Today marks 7 years that I’ve been working in my position, doing marketing for higher education.  I am so blessed.  I love my job.  I love the people I work with.  And I love the mission to which I contribute every day I go to work.

Over the past 7 years, I’ve been a part of many projects and processes, and through it all I’ve learned one very important thing:

I have no idea what I’m doing.

Don’t get me wrong – I sure do try, but so many days I’m left wondering what in the world my employer sees in me.

·     I am outpaced and outperformed by so many of my talented colleagues on a daily basis; but they keep me striving to achieve higher goals.

·         I am continually stumped by new problems that arise; but they give me an opportunity to expand my troubleshooting abilities.

·         I am dumbfounded by new systems and technologies that enter the market; but learning about new capabilities enables me to adapt to an ever-changing world.

The cool thing about life is that we never quite learn everything. As long as I live, I’ll never know it all. There will always be something more to discover.

And isn’t that the beauty of it all?

·         We are stretched to find new information so we can acquire insight and teach others.
·         We are challenged by change so we can benefit from learning new processes.
·         We are confronted with hurdles that seem insurmountable so we can learn to overcome.

To be honest, the more I learn, the less I know. Gaining insight into how the world works makes me realize that I know very little. And what little I do know is constantly being reshaped and transformed for different purposes.

I’m humbled by the opportunities I’ve been given over the past 7 years. It’s amazing to see how I’ve changed and how experience has prepared me to face what’s next.  I’ll probably never be able to say I’ve mastered one job or another, but I sure will give it the best I’ve got. 

In the meantime, my heart overflows with gratitude as I continually learn more - so I can begin to understand just how little I really know.

Monday, September 9, 2013

Top 100 Under 100: Pacing Yourself for Long-Term Success

This morning as I opened my email and sorted through the various industry e-publications to which I subscribe, a headline caught my eye:

"Top 40 Under 40 in Direct Marketing"

As I read through the list of 20- and 30-somethings who have achieved great accolades in their various roles, I wondered how many countless others worked tirelessly to earn a position on this list, only to fall short - or to have their efforts go unnoticed.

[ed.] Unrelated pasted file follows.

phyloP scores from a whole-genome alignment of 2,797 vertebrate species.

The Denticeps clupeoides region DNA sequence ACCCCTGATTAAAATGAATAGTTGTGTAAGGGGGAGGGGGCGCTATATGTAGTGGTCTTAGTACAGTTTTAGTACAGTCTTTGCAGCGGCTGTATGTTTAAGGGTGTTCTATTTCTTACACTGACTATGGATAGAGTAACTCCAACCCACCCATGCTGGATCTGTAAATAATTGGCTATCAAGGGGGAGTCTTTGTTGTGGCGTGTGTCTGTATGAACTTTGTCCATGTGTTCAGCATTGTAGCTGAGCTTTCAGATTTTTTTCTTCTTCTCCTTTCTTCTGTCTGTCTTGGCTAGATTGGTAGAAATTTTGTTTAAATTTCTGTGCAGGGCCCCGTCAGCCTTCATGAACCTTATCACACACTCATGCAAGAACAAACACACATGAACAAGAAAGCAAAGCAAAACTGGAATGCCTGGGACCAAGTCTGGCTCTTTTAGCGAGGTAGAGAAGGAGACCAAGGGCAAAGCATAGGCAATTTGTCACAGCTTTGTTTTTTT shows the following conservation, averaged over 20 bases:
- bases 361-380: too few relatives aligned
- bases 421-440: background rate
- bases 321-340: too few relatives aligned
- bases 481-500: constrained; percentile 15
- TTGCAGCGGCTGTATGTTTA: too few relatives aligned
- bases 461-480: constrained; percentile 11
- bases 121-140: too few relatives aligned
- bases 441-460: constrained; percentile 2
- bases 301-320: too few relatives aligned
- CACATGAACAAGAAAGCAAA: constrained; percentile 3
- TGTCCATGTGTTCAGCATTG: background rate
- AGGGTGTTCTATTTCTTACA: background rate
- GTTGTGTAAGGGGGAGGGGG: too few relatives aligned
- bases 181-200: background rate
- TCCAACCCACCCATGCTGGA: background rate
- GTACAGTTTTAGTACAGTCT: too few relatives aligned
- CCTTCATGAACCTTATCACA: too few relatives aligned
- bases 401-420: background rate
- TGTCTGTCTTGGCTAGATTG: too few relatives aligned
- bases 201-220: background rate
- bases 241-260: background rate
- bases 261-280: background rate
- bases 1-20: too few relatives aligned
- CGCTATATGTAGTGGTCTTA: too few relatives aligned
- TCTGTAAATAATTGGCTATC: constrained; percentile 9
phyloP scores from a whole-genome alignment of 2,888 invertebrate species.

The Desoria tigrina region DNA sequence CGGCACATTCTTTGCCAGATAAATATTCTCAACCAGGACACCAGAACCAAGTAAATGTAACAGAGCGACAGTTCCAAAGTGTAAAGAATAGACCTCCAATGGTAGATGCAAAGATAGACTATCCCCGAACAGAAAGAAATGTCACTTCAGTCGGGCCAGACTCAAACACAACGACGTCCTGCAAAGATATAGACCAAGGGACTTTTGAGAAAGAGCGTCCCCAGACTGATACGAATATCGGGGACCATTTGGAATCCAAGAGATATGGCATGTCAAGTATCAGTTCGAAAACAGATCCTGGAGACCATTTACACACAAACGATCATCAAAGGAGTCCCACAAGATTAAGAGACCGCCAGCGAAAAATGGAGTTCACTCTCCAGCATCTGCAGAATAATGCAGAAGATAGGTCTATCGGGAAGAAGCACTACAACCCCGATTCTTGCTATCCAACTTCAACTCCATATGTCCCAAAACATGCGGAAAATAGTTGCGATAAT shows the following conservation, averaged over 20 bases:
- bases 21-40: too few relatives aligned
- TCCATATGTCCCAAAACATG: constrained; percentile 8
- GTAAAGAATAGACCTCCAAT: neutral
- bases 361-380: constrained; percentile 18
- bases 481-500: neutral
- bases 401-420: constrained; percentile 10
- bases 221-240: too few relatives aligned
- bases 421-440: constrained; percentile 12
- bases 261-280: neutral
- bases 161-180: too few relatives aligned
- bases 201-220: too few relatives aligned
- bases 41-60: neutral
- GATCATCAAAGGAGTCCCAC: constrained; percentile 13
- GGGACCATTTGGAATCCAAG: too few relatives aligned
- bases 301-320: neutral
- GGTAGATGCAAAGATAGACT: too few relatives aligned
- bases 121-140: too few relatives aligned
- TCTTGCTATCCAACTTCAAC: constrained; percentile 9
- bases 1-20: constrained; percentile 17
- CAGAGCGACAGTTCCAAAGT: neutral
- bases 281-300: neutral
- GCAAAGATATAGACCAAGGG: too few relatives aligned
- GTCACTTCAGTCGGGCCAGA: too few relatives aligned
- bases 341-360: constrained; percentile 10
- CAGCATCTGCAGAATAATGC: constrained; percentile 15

I'll be honest, I think it would be cool to be on this list someday. But let me take a step back for a moment.

Don't these kind of lists set unrealistic expectations? Don't they highlight the early bloomers and ignore those who have labored their entire careers for such success?

Why try to achieve so much so early?

My entire life I've been labeled as a fast-burner, or a bit of an over-achiever. I finished high school at 16, consolidated a 4-year Bachelor's degree into 3 years, landed my dream job, bought a house, and married the man of my dreams all by the time I was 21.

Over the next several years, I was privileged to have received a few promotions, earned an MBA, sat on the board of directors for a nonprofit, founded a community outreach organization, volunteered locally, and gave birth to two beautiful daughters. And I'm still in my mid-twenties.

So what?

I don't say any of that to brag. I'm just one of the billions who has worked hard to fulfill a purpose, using God-given abilities. What I want to highlight is a cultural problem - an underlying theme that has crept into our thinking, and is beginning to saturate our motives.

Our culture is infatuated with youth and glorifying the young.

We pay more attention to appearance than the aged.

We honor winning above wisdom.

We value entertainment over experience.

And we show preference to those who are stylish rather than those who are seasoned.

We've got it all backwards.

Winning in the short term is not the same as winning in the long term. We've all heard stories of people who start out strong then falter after a short time. In work, in marriage, in friendship, and in other life commitments, it's all about long-term success.

You have to begin with the end in mind, and you have to pace yourself for success. Here's how:

  • Don't expend all your energy in the first leg of the race. Learn your pace and stick with it. 
  • Do what you're good at. Don't worry about the inevitable distractions along the way.
  • Understand your limits. Pushing yourself too hard will lead to injury and setbacks.
  • Find encouragement. Surround yourself with people who believe in you.
  • Focus on what's important. Leave the rest aside.
  • Don't quit. Keep at it. You're going to make it.

Ultimately, be consistent. Practice the art of persistence. Don't give up before you cross the finish line.

And don't worry about making it onto the list of the top 40 under 40. When it comes to the things that matter most in life, just aim to be in the top 100 under 100.

Photo credit: thinkbigkansascity.blogspot.com